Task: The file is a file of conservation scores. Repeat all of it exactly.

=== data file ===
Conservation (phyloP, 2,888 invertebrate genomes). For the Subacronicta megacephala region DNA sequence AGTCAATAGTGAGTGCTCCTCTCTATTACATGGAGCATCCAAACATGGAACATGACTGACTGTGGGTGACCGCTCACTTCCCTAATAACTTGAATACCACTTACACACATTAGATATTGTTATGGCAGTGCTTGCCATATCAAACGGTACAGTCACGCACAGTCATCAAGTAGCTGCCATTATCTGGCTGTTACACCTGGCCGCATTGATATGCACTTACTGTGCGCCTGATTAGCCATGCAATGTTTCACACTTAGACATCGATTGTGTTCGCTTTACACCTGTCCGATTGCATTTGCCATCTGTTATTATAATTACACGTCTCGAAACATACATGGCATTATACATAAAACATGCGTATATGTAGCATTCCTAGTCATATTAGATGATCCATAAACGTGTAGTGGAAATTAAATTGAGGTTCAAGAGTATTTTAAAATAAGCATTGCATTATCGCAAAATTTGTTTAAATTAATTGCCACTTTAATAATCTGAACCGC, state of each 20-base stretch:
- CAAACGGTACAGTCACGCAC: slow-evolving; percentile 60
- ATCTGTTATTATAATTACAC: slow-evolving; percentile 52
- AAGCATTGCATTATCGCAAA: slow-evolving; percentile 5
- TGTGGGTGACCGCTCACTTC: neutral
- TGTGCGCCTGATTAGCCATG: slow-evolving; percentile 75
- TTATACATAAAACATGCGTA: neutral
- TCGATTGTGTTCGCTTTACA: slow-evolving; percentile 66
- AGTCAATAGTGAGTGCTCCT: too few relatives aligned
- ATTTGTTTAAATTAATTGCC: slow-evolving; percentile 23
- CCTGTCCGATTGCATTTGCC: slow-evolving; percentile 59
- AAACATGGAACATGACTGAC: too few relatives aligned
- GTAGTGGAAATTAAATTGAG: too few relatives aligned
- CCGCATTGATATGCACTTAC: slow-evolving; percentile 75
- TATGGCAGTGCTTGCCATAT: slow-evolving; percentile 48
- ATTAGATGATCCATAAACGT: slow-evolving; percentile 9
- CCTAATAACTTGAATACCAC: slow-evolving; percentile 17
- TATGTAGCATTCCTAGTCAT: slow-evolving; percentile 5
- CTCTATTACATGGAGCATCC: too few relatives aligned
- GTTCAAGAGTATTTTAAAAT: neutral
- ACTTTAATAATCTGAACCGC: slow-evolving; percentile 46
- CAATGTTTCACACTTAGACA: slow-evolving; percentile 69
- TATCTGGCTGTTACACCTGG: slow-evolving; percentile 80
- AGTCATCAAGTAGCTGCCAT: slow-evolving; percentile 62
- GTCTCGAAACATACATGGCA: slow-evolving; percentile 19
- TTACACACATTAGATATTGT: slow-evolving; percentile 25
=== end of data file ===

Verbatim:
Conservation (phyloP, 2,888 invertebrate genomes). For the Subacronicta megacephala region DNA sequence AGTCAATAGTGAGTGCTCCTCTCTATTACATGGAGCATCCAAACATGGAACATGACTGACTGTGGGTGACCGCTCACTTCCCTAATAACTTGAATACCACTTACACACATTAGATATTGTTATGGCAGTGCTTGCCATATCAAACGGTACAGTCACGCACAGTCATCAAGTAGCTGCCATTATCTGGCTGTTACACCTGGCCGCATTGATATGCACTTACTGTGCGCCTGATTAGCCATGCAATGTTTCACACTTAGACATCGATTGTGTTCGCTTTACACCTGTCCGATTGCATTTGCCATCTGTTATTATAATTACACGTCTCGAAACATACATGGCATTATACATAAAACATGCGTATATGTAGCATTCCTAGTCATATTAGATGATCCATAAACGTGTAGTGGAAATTAAATTGAGGTTCAAGAGTATTTTAAAATAAGCATTGCATTATCGCAAAATTTGTTTAAATTAATTGCCACTTTAATAATCTGAACCGC, state of each 20-base stretch:
- CAAACGGTACAGTCACGCAC: slow-evolving; percentile 60
- ATCTGTTATTATAATTACAC: slow-evolving; percentile 52
- AAGCATTGCATTATCGCAAA: slow-evolving; percentile 5
- TGTGGGTGACCGCTCACTTC: neutral
- TGTGCGCCTGATTAGCCATG: slow-evolving; percentile 75
- TTATACATAAAACATGCGTA: neutral
- TCGATTGTGTTCGCTTTACA: slow-evolving; percentile 66
- AGTCAATAGTGAGTGCTCCT: too few relatives aligned
- ATTTGTTTAAATTAATTGCC: slow-evolving; percentile 23
- CCTGTCCGATTGCATTTGCC: slow-evolving; percentile 59
- AAACATGGAACATGACTGAC: too few relatives aligned
- GTAGTGGAAATTAAATTGAG: too few relatives aligned
- CCGCATTGATATGCACTTAC: slow-evolving; percentile 75
- TATGGCAGTGCTTGCCATAT: slow-evolving; percentile 48
- ATTAGATGATCCATAAACGT: slow-evolving; percentile 9
- CCTAATAACTTGAATACCAC: slow-evolving; percentile 17
- TATGTAGCATTCCTAGTCAT: slow-evolving; percentile 5
- CTCTATTACATGGAGCATCC: too few relatives aligned
- GTTCAAGAGTATTTTAAAAT: neutral
- ACTTTAATAATCTGAACCGC: slow-evolving; percentile 46
- CAATGTTTCACACTTAGACA: slow-evolving; percentile 69
- TATCTGGCTGTTACACCTGG: slow-evolving; percentile 80
- AGTCATCAAGTAGCTGCCAT: slow-evolving; percentile 62
- GTCTCGAAACATACATGGCA: slow-evolving; percentile 19
- TTACACACATTAGATATTGT: slow-evolving; percentile 25